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SSRC Inviting Applications for Abe Fellowship Program

Anyone doing research on dialogue between the US and Japan? The Social Science Research Council (www.ssrc.org) has just announced this year’s Abe Fellowship, which is designed to encourage international multi- disciplinary research on topics of pressing global concern to the US and Japan. The program seeks to foster the development of a new generation of researchers who are interested in policy-relevant topics of long-range importance to the US and Japan and who are willing to become key members of a bilateral and global research network built around such topics. Funding for the program is provided by the Japan Foundation Center for Global Partnership (www.cgp.org).

Rather than seeking to promote greater understanding of a single country, the Abe Fellowship Program encourages research on the experiences and future challenges of the U.S. and Japan in a comparative or global perspective. The Abe Fellowship Program Committee seeks applications for research focusing explicitly on policy-relevant and contemporary issues that have a comparative or transnational perspective and that draw the study of the U.S. and Japan into wider disciplinary or theoretical debates. Applicants are invited to submit proposals for research in the social sciences or the humanities relevant to any one or combination of the following three themes: 1) global issues; 2) problems common to industrial and industrializing societies; and 3) issues that pertain to United States-Japan relations.Terms of the fellowship are flexible and are designed to meet the needs of Japanese and American researchers at different stages in their careers. The program provides Abe Fellows with a minimum of three and a maximum of twelve months of full-time support over a twenty-month period. Candidates should propose to spend at least one third of the fellowship tenure in residence abroad in Japan or the United States. Proposals may also include periods of research in other countries.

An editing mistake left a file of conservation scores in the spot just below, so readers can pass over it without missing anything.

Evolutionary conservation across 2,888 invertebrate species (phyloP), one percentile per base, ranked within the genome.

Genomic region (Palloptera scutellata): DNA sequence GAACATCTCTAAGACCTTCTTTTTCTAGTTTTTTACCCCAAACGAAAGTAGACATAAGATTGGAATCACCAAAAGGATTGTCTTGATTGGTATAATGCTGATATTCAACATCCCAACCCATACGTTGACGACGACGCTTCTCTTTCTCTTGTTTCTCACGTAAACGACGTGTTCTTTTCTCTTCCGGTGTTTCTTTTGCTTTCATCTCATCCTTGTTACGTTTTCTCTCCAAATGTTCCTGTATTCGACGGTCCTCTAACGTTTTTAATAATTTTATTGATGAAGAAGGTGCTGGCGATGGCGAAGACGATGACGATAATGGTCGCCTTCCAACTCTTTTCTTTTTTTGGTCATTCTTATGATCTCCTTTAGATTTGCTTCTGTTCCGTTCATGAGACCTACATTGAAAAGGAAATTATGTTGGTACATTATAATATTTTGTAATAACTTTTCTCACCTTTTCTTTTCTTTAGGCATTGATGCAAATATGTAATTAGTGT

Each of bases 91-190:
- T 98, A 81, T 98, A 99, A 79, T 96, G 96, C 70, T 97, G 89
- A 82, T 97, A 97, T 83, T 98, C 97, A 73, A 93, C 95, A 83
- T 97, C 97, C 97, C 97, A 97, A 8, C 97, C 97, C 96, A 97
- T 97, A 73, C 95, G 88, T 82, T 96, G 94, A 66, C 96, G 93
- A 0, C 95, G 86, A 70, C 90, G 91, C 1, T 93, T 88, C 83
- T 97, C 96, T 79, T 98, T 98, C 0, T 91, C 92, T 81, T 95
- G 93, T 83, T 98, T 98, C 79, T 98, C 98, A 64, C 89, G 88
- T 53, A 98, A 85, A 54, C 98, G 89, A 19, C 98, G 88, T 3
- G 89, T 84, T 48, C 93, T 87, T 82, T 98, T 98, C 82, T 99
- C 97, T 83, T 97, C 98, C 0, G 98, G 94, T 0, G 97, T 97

The competition is open to citizens of the U.S. and Japan as well as to nationals of other countries who can demonstrate strong and serious long-term affiliations with research communities in Japan or the U.S. Applicants must hold a Ph.D. or the terminal degree in their field, or have attained an equivalent level of professional experience. Applications from researchers in professions other than academia are encouraged. For further information, visit the SSRC Web site. The Deadline for applications is: September 1, 2007.

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Sandy Heierbacher
Sandy Heierbacher co-founded the National Coalition for Dialogue & Deliberation (NCDD) with Andy Fluke in 2002, with the 60 volunteers and 50 organizations who worked together to plan NCDD’s first national conference. She served as NCDD's Executive Director between 2002 and 2018. Click here for a list of articles and resources authored by Sandy.

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